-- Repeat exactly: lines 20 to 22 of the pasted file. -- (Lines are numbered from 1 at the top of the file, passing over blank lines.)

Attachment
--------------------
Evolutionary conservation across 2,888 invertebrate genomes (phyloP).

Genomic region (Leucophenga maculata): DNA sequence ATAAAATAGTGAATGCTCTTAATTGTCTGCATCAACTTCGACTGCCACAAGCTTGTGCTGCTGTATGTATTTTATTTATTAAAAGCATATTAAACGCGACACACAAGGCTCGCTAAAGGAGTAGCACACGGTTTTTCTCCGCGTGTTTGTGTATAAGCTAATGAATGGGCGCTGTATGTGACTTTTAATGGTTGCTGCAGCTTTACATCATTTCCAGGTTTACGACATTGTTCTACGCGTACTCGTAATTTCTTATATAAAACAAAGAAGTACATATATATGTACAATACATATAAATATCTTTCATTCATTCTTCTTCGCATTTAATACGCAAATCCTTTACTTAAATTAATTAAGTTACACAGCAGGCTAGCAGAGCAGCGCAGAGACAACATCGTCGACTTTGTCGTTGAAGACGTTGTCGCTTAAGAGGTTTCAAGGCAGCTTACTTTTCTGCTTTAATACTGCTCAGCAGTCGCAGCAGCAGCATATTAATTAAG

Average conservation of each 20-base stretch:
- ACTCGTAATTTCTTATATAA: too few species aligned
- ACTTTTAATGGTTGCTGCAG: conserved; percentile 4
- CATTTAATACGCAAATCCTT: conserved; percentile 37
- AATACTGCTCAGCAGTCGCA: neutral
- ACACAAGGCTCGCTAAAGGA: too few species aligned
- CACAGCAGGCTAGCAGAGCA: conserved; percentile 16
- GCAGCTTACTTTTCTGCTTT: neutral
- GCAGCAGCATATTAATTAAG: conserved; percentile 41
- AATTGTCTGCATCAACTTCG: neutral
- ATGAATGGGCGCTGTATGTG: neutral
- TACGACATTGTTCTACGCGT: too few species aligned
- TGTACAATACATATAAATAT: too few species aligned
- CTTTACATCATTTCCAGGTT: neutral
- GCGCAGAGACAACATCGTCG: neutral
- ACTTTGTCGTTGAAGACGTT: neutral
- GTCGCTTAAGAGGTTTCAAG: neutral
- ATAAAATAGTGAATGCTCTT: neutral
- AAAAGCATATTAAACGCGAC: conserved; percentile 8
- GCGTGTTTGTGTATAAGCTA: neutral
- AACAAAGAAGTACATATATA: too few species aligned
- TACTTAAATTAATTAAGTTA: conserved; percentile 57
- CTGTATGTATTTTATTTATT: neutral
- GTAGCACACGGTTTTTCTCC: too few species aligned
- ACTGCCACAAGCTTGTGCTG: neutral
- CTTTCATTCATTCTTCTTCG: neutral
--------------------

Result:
- ATAAAATAGTGAATGCTCTT: neutral
- AAAAGCATATTAAACGCGAC: conserved; percentile 8
- GCGTGTTTGTGTATAAGCTA: neutral